Until this affected me directly, I didn’t know much about either condition, but I recalled the tragic sudden death of college basketball star Hank Gathers in 1990. When I told my daughter Mantha, a pop culture and TV aficionado, about my diagnosis, she knew about the condition from the TV show, One Tree Hill, in which a basketball player was forced to end his career due to this condition.
“Conditions like hypertrophic cardiomyopathy account for at least 40 percent of all sudden deaths in young athletes.”
Strenuous activity such as competitive sports can be dangerous for people with conditions like this. Dr. Geske explains: “Conditions like hypertrophic cardiomyopathy account for at least 40 percent of all sudden deaths in young athletes. Vigorous physical activities can worsen the obstruction of blood flow out of the heart or lead to electrical heart rhythm problems that can be deadly. Very heavy lifting can place stress on the aorta, which can be abnormal in patients with a bicuspid aortic valve. While it is important to stay active, certain types of activity can increase the risk of serious heart events. Because of your diagnoses, we are able to give recommendations that will help with symptoms and may prevent an unexpected, tragic heart event.”
I feel fortunate that I never experienced any major incidents, such as passing out or cardiac arrest, despite a lifetime of intense exertion. Until April, my daily workout was based on interval training with 52-pound kettlebells, lifting bags of concrete, and running several miles. I’m 54 now, and just a few years ago completed 5K events, half-marathons and a marathon. In school, I ran cross-country, and it was not uncommon to ride my bike 100 miles a day. From now on, my exercise will be moderate walking and maybe jogging, some easy bike riding, and lifting light weights. The good news – my wonderful wife will no longer wonder about the strange grunting sounds coming from our basement during my workouts.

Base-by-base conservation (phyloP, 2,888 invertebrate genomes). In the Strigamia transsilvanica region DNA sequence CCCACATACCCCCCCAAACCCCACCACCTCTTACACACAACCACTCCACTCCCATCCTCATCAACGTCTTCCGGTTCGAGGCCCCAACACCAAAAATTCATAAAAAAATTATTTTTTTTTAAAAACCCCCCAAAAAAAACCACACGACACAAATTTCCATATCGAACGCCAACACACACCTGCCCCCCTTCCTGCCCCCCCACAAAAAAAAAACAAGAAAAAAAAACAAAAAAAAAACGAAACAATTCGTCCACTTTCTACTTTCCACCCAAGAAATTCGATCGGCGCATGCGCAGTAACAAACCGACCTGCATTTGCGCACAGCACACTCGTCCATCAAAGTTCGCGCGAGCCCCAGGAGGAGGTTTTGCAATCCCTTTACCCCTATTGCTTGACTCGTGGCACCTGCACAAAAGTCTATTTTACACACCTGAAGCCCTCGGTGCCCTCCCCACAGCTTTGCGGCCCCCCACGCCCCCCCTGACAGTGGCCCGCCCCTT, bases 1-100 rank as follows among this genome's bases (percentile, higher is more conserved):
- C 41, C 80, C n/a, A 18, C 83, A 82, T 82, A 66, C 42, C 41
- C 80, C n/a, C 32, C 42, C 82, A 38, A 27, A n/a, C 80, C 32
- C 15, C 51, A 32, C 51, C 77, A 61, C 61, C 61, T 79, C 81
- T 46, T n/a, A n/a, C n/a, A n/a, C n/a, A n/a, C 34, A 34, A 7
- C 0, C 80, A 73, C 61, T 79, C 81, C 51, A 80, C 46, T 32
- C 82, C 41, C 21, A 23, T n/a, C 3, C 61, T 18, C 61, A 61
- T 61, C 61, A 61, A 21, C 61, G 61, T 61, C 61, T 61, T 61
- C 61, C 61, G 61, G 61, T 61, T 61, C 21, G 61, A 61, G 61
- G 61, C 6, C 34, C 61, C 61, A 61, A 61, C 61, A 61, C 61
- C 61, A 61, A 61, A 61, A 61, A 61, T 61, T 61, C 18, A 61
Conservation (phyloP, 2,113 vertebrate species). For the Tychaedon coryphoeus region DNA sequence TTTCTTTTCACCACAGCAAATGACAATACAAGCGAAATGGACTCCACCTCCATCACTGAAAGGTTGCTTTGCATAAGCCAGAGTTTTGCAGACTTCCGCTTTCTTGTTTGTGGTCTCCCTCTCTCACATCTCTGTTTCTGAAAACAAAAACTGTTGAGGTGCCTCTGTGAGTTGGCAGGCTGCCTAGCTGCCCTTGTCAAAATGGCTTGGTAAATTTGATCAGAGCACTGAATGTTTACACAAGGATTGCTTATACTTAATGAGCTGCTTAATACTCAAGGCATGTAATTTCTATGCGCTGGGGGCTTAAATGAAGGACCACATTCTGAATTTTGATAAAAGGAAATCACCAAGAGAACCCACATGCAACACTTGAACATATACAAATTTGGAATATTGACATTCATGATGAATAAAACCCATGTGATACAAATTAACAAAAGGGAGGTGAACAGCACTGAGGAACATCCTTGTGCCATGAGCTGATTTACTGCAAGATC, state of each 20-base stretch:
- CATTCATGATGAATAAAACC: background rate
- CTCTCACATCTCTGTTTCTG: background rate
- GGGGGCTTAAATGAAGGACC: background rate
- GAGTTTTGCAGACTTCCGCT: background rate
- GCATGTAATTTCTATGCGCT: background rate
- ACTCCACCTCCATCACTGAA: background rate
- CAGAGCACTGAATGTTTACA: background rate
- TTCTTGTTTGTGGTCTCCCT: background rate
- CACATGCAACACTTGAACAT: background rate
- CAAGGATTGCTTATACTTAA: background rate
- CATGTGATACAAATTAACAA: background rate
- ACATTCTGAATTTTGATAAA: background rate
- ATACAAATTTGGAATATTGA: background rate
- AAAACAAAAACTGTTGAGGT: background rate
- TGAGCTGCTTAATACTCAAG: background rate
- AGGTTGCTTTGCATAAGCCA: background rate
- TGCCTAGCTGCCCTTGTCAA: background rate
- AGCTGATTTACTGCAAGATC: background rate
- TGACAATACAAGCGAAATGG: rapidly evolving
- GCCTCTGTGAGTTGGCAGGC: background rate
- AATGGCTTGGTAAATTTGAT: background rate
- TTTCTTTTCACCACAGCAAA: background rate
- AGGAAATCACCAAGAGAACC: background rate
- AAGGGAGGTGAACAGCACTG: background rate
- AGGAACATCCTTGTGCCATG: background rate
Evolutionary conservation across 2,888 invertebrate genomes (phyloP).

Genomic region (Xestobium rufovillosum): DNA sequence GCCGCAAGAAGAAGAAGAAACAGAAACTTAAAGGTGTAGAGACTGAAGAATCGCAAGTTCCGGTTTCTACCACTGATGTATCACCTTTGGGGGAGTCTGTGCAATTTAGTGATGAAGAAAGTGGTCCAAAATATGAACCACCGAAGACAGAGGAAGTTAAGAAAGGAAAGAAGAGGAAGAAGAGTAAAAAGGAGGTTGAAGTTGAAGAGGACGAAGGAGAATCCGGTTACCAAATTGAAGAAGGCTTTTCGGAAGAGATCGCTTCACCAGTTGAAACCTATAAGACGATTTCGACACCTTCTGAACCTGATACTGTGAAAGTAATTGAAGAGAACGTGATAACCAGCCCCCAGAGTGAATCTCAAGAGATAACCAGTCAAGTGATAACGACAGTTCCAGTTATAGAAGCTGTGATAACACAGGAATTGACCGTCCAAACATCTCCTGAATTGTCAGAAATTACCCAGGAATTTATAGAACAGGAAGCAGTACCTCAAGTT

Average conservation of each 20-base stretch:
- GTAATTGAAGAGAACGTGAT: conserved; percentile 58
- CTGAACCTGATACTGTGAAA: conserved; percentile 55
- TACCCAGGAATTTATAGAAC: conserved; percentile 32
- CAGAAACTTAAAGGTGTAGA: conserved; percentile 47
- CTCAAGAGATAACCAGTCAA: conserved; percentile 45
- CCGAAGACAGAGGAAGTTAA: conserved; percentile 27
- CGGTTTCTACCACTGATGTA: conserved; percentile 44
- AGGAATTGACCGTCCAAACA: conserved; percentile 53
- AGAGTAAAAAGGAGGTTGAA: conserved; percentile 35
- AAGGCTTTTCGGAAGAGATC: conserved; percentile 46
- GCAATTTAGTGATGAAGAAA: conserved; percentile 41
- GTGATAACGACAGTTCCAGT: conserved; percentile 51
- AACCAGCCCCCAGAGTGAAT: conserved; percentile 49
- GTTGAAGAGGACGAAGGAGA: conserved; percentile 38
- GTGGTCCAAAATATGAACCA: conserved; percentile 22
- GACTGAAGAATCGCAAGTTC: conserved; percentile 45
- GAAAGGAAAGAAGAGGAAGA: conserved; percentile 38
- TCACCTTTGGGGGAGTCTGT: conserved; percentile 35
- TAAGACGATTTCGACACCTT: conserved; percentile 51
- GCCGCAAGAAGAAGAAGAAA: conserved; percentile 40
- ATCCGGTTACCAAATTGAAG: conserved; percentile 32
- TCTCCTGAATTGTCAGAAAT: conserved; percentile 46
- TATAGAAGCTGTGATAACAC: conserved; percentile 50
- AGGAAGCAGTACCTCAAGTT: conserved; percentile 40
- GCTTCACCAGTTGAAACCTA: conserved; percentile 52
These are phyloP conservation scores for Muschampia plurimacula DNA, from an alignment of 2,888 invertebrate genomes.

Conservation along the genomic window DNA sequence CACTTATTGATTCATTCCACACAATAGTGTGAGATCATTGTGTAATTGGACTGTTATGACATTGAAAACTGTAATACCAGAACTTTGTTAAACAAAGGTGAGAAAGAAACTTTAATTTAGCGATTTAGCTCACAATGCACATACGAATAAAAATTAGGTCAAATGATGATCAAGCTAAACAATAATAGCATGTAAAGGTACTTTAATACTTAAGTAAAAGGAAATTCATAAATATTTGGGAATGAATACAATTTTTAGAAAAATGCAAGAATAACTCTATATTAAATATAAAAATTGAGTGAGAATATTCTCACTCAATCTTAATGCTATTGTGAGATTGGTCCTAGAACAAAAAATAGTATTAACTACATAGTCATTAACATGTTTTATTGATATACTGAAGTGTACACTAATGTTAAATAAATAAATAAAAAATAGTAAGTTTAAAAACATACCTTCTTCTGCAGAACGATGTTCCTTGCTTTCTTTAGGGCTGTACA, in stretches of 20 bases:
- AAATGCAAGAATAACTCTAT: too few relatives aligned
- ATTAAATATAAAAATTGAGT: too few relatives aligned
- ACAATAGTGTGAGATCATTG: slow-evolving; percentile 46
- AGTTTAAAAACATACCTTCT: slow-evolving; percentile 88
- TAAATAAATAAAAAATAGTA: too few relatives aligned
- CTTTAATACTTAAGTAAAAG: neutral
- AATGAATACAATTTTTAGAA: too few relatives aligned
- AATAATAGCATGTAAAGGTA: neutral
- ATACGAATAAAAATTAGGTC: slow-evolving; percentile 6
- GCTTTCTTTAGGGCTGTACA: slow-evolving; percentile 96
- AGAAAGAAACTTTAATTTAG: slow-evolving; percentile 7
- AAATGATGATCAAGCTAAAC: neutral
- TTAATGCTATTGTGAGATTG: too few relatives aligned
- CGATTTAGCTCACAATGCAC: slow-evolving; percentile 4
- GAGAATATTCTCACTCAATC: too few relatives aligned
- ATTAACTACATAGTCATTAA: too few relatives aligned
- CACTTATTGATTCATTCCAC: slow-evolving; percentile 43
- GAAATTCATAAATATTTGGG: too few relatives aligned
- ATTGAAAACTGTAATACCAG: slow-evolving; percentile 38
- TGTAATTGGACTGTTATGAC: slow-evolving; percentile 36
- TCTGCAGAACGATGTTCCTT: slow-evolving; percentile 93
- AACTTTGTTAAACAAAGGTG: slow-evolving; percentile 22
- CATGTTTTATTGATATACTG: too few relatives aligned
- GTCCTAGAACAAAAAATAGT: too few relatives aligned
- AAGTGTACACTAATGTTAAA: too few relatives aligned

When I look back, I knew something wasn’t right. I thought it was just age or stress. Some days I’d feel OK and could exercise with high intensity, but on others, I would become fatigued quickly during workouts and daily activity. On the bad days, I would fall asleep while sitting in a chair and become winded after walking only a short distance. Dr. Geske wasn’t surprised to hear this. “Because conditions that affect how the heart beats are very dynamic in HCM, patients can often have substantial fluctuations in their symptoms,” he told me. “More than once, I’ve been told how relieved someone was to have an answer, after being confused as to why some days they felt fine and others they could tell that something ‘just wasn’t right.'”
After all my tests, I have been told I am not at a significantly increased risk for sudden cardiac death if I follow the prescribed program of moderate exercise. I am now also on medicine to slow my heart beat down. It’s working, but it’s an adjustment, because I feel stuck in a lower gear. I still have the inconsistent symptoms — one day I can walk six miles with no issues, but another, I can have trouble catching my breath and have to lie down after climbing only one flight of stairs.